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Nasal high-flow therapy: a novel treatment option for hypercapnic COPD patients

Presented by
Dr Jens Bräunlich, Kliniken Aurich-Emden-Norden, Germany
ERS 2020
According to a German study, nasal high-flow (NHF) therapy might be a valuable addition to the existing oxygen delivery devices, particularly in COPD patients that cannot tolerate a mask [1].

NHF is a promising novel oxygen delivery device that allows a high flow of a heated and humidified gas mixture, thereby promoting higher and more stable inspiratory oxygen fraction values and generating a positive airway pressure that can reduce the work of breathing and enhance patient comfort and tolerance [2]. Stable COPD patients could benefit from its application through a reduction of anatomical dead space and an improvement in mucociliary clearance in conducting airways.

After the positive effects of a pilot study, Dr Jens Bräunlich (Kliniken Aurich-Emden-Norden, Germany) and his team compared NHF with non-invasive ventilation (NIV) in 102 patients with chronic hypercapnic COPD from 14 sites. The primary endpoint was pCO2 changes from baseline blood gas. In addition, lung function, quality of life, and changes in the 6-minute walk test were assessed as secondary endpoints. Patients were allocated to receive NHF or NIV. After 6 weeks, there was a crossover and patients received the other oxygen delivery device.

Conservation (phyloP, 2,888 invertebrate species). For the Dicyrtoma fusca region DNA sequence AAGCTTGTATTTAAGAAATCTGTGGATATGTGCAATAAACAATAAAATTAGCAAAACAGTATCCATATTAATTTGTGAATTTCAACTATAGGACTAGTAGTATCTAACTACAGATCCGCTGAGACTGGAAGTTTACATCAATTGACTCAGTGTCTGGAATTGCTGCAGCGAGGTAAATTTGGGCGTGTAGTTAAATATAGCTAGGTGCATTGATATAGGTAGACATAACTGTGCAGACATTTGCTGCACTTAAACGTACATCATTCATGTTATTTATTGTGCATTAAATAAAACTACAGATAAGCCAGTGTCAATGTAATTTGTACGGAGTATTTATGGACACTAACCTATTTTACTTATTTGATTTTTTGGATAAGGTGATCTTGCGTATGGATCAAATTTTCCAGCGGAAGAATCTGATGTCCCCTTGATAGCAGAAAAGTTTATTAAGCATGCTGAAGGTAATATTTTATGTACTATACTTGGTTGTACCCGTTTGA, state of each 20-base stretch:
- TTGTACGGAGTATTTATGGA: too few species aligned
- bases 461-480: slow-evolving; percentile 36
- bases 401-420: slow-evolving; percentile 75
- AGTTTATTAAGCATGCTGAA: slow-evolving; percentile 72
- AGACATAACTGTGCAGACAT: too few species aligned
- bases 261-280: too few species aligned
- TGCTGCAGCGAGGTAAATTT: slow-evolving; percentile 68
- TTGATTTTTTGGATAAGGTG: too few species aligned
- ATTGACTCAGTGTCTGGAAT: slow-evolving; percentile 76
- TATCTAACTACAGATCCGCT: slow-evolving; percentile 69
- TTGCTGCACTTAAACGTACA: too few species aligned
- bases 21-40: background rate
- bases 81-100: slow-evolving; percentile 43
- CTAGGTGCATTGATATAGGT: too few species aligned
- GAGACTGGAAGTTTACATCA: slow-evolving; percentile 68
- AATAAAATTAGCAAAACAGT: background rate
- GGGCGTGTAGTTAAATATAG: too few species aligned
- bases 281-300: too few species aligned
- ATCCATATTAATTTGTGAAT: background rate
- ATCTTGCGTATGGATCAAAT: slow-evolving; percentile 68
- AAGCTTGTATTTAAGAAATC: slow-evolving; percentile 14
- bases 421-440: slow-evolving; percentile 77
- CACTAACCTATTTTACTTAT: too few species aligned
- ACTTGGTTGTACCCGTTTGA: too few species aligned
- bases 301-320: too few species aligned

During treatment with NHF, pCO2 levels decreased by 4.7% compared with 7.1% during treatment with NIV. However, the difference between both devices of 1.4 mmHg was not statistically significant (P=0.12). Both devices improved lung function and quality of life with no differences between the devices, but only NIV led to an increase in the 6-minute walk test.

Dr Bräunlich concluded that NHF may constitute an alternative to NIV in COPD patients with stable chronic hypercapnia, especially in those rejecting NIV or not tolerating a face mask.


    1. Bräunlich J. Nasal high-flow versus non-invasive ventilation in patients with chronic hypercapnic COPD. Abstract 4350, ERS International Virtual Congress 2020, 7-9 Sept.
    2. Ischaki E, et al. Eur Resp Rev 2017;26(145):170028.


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